Ever wondered why Martius in Titus Andronicus became so easily trapped in a hole in the ground? Shakespeare might not have been a trained geologist but he seems to have known that the Eternal City was built, literally, on loose foundations. Indeed, much of the success of Ancient Rome may be due in large part to its subterranean heritage. Need more convincing? Then take a look at The Seven Hills of Rome , a cleverly crafted historical supplement-cum-practical geological tour of this most famous of cities.
The scene is set by examining the city and surrounding landscape centred on the Trevi fountain and progressively pulling back in scale until we see Rome as a speck in the Central Italian peninsula, a town in the coastal plains dominated by the Apennine Mountain belt to the east and source of much of the city's water. But the real novelty lies in the final chapter comprising three field trips around the centre of Rome that can be followed on foot. The reader is encouraged to grab a map and take to the streets, using the book to explore the renowned buildings, stonemasonry and hydrogeology of the city.
Each page reveals new morsels of information. For example, "tuff", a generic term in geology used to describe the rock products of explosive volcanic eruptions, is derived from the Latin tufo meaning rock that can be cut by a knife. The easy way in which the stone could be quarried lead to a second, subterranean city - an underground Rome, a complex labyrinth of ancient tunnel-ways, known famously as the Catacombs. Although many are now accessible to the public, they pose a collapse hazard and systematic mapping is needed to reveal their full extent. There are a few locations, for example the southern base of Capitoline Hill, where it is still possible to examine pyroclastic flow deposits at first hand.
A different rock type, travertine, holds a special place in Rome's architectural history. This material, similar to marble but with a distinctive pockmarked texture, is found throughout the city in ancient buildings, Renaissance sculptures and modern hotels. The stone is formed by the build-up of layers of calcium carbonate precipitated from groundwater.
The book also shows how important it is for civil engineers to take on board the local geology or suffer the consequences. Rome has had its fair share of earthquakes over the millennia, and more are to come. The Parthenon, the world's earliest concrete structure, is made from pozzolan , a mix of crushed tuff and lime that gives it remarkable strength and longevity. By contrast, the Colosseum, whose southern side is built on loose river sediment filling an ancient creek, has fared poorly.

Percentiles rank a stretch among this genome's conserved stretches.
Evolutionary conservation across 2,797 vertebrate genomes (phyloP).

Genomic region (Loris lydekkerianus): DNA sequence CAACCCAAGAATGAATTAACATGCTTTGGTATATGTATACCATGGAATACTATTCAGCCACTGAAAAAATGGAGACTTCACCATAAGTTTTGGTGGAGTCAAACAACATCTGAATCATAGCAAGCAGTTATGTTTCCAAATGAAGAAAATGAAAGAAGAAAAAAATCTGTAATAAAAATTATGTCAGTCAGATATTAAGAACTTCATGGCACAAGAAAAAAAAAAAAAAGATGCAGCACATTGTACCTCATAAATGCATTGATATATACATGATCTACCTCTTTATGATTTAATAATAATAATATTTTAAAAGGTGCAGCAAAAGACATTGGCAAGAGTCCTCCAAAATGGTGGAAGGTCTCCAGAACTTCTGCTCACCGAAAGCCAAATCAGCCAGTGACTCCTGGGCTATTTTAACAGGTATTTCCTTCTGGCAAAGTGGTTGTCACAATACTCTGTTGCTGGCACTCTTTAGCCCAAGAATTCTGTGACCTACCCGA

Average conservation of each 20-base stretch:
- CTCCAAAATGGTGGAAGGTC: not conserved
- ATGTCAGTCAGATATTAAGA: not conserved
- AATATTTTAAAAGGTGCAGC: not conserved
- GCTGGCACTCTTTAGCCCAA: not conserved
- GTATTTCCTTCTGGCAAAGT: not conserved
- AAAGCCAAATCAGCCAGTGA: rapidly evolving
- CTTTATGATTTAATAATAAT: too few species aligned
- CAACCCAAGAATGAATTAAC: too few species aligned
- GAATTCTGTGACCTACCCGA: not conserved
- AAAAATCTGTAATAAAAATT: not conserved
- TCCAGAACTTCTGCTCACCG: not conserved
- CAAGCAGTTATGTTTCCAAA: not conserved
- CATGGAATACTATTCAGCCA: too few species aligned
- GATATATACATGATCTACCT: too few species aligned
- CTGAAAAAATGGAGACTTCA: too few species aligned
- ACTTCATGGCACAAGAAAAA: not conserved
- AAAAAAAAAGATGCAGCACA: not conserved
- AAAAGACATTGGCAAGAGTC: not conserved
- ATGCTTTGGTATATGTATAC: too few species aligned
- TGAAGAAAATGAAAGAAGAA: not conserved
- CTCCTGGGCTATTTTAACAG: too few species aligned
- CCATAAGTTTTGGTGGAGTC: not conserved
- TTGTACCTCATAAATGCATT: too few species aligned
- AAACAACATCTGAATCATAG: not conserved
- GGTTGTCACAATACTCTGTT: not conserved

Thanks to this guide I have also overcome a lingering ignorance concerning the Seven Hills themselves. Visiting Rome in the 1990s, I expected to see peaks akin to Arthur's Seat in Edinburgh dominating the cityscape. Instead I was left wondering who had removed them. Not any more - these subtle features were there all along, the remnants of a tuff plateau formed from pyroclastic flows originating in the nearby Alban Hills during a period of explosive volcanic activity. The deposits altered the course of the Tiber, forcing it to flow towards the West. The hills are the eroded lobes of the plateau carved out by the action of running water.
It is clear that the authors, all eminent in their field and including a past president of the International Association of Volcanology, have enjoyed writing this book - its enthusiasm flows like the Tiber itself.
Even if the link between the geology of Rome and its development as a premier city in the ancient world is not as utterly compelling as the writers would have us believe, the book is nonetheless a delightful addition to the plethora of tourist information on the Eternal City.
Nick Petford is pro vice-chancellor for research and enterprise, Bournemouth University.
The Seven Hills of Rome: A Geological Tour of the Eternal City
Author - G. Heiken, Renato Funiciello and Donatella De Rita
Publisher - Princeton University Press
Pages - 245
Price - £18.95
ISBN - 0 691 06995 6